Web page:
This Might Be Why You’re Struggling To Stay Away From Sweets

There are some days you just cannot resist the urge to indulge when someone offers you a free doughnut in the office. It might feel like your impulsive choices are arbitrary, but if you pay attention, there may actually be a clear pattern for which days you can’t control the cravings. According to new research, your self-control plummets the day after a sleepless night. Why? Stress.

In a new study published in the journal Personality and Social Psychology Bulletin, researchers asked 211 college undergraduates to complete an online survey every night for 30 days. In it, they were asked about things like how much they slept the night before, their alcohol use, the current day’s activities and events (for example, if they were having a conflict with a friend), and how stressful their day had been. The researchers also specifically tracked how much difficulty the participants were experiencing with self-control by having them either agree or disagree with three statements: “Right now my mind feels unfocused,” “Right now my mental energy is running low,” and “Right now I am having a hard time controlling my urges.”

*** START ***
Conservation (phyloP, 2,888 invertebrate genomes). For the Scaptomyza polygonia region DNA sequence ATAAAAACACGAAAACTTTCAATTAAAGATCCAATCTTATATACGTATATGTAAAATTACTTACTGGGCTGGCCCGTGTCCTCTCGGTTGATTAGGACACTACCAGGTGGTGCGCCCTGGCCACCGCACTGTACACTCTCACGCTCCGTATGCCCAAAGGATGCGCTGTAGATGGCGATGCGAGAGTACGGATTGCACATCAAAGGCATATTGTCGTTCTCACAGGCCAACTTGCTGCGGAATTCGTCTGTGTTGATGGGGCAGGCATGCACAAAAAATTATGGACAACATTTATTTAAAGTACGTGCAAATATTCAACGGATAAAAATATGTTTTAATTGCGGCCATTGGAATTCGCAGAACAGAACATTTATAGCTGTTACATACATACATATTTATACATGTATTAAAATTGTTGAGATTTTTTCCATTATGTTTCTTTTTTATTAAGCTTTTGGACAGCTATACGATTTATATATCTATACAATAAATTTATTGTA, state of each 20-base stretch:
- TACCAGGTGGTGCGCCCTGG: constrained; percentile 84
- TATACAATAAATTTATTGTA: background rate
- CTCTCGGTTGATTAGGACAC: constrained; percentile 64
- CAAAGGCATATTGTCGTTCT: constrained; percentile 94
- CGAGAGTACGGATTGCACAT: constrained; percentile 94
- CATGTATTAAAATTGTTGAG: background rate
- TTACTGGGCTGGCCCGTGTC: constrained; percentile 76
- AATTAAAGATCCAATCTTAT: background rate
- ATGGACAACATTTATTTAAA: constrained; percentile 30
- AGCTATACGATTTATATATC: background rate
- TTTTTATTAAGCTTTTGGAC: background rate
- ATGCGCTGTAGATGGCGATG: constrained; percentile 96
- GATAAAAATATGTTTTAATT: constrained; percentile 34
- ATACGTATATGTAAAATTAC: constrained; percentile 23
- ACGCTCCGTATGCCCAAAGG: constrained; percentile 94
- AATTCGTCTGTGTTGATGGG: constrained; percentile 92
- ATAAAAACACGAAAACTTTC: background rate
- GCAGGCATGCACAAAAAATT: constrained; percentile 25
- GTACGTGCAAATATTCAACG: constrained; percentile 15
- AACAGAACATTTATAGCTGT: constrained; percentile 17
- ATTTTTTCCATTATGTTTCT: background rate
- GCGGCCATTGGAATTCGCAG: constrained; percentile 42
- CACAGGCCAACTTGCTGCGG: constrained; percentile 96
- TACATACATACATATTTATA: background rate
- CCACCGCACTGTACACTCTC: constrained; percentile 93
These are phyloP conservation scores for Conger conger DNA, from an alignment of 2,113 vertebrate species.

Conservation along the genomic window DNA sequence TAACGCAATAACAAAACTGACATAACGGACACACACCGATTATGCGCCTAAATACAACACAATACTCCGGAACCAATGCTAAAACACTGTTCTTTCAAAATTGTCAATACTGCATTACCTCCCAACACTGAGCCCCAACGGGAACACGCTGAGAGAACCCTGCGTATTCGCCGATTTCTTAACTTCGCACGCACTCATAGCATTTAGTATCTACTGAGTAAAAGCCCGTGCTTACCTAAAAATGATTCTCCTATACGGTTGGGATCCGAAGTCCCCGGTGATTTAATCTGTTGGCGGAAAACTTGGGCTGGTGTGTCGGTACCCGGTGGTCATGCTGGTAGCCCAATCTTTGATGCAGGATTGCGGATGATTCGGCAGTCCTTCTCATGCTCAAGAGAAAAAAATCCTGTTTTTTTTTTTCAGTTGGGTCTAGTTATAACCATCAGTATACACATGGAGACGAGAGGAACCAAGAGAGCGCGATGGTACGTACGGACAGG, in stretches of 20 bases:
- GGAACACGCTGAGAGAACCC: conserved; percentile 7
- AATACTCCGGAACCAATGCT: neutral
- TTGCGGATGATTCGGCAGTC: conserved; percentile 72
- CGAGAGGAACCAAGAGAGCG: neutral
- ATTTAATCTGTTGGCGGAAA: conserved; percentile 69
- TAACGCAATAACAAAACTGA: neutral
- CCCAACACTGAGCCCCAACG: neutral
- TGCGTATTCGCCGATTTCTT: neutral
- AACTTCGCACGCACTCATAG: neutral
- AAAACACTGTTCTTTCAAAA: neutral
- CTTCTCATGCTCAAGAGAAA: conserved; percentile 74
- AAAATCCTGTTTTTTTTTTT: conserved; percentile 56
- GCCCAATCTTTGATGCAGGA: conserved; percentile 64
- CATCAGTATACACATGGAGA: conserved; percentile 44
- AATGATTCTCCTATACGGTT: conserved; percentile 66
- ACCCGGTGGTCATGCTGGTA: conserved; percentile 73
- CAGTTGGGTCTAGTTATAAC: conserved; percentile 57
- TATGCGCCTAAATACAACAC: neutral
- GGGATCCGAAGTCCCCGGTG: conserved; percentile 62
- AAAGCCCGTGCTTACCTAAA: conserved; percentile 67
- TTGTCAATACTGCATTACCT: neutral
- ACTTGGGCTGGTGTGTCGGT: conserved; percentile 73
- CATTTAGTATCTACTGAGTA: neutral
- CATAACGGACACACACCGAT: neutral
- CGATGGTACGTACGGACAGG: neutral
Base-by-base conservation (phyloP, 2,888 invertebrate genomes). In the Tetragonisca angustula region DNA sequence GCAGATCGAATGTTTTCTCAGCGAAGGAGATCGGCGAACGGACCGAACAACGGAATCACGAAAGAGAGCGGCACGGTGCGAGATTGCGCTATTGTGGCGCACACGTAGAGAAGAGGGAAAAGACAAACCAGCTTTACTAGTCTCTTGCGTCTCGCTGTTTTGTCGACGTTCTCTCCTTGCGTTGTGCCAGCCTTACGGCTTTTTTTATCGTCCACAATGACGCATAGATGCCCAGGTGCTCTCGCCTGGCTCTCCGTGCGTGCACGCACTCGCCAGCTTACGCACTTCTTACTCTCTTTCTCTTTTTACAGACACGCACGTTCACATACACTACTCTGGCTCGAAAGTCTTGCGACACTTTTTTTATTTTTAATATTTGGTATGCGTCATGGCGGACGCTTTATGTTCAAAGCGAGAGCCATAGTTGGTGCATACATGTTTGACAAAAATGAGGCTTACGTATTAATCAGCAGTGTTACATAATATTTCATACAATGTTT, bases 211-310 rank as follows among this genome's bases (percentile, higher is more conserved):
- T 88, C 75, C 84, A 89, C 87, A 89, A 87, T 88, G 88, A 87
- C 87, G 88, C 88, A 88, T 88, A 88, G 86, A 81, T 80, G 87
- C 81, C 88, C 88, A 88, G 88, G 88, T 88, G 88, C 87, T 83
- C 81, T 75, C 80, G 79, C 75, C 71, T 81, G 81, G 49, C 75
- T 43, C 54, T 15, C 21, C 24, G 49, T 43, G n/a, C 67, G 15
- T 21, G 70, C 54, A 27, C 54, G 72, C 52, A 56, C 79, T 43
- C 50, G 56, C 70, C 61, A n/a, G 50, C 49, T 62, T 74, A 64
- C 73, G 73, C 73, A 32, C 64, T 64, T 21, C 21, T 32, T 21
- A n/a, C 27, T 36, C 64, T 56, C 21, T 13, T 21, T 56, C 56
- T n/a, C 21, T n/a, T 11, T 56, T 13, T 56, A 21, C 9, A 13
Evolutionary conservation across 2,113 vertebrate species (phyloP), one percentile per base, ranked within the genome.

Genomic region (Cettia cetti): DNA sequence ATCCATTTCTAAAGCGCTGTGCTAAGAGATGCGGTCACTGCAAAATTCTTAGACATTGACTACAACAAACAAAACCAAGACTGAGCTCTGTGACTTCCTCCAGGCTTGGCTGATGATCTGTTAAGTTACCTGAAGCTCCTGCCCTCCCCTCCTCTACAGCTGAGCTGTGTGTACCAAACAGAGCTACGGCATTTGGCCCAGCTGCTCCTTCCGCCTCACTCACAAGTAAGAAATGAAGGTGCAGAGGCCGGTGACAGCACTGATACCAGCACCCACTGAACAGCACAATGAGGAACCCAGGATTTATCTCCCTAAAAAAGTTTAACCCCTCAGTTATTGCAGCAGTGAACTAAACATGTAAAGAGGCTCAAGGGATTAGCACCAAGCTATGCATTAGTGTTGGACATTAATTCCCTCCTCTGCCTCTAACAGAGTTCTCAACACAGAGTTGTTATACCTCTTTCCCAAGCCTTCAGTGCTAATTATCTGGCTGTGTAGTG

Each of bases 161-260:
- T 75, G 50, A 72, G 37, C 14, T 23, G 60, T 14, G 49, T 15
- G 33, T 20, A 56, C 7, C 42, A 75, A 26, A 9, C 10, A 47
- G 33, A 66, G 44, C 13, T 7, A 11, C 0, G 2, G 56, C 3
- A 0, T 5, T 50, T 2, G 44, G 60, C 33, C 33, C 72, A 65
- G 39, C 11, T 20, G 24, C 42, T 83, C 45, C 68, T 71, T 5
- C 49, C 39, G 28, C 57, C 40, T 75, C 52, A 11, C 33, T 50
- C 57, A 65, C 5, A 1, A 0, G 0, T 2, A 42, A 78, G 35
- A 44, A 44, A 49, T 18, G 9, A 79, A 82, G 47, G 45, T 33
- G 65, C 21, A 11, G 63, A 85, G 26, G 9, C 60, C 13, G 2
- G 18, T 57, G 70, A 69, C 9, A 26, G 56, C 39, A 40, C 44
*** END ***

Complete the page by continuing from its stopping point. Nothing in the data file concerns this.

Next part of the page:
“We found that after a night of shorter sleep than usual, participants reported having greater self-control difficulties than usual,” Garrett Hisler, a research assistant at Iowa State University and one of the study authors, explained to mindbodygreen.

Part of this effect was because sleep loss made the day more stressful than usual, which then increased self-control difficulties. “Thus, sleep loss both directly made self-control more difficult but also indirectly made self-control more difficult by increasing stress,” Hisler explained.

Basically, in addition to sleeplessness itself weakening your willpower, your self-control is further compromised because of exhaustion-induced stress, making it even harder to say no to your vice of choice. When you’re perceiving more stress, self-control feels way more difficult, leading you to make a variety of bad choices.

Just being aware of the relationship between sleep, stress, and self-control is beneficial and may encourage you to think your way through a self-control obstacle. However, the best thing you can do to avoid temptation altogether is get the right amount of sleep every night, which the Centers for Disease Control and Prevention estimates is “at least seven hours.”

“If you are on a diet and trying to resist the temptation of sugary foods, making sure you are getting enough sleep can be one way to reduce stress and increase the likelihood that you successfully resist their allure,” Hisler said.

If you are having trouble sleeping, there are several things you can do to combat insomnia, according to experts. Try shutting down any blue light sources—your phone, iPad, computer, the like—an hour before bed, keeping your thermostat between 62 and 80 degrees, and avoiding caffeine after noon. You’ll start to feel your impulse control kicking back into gear in no time.


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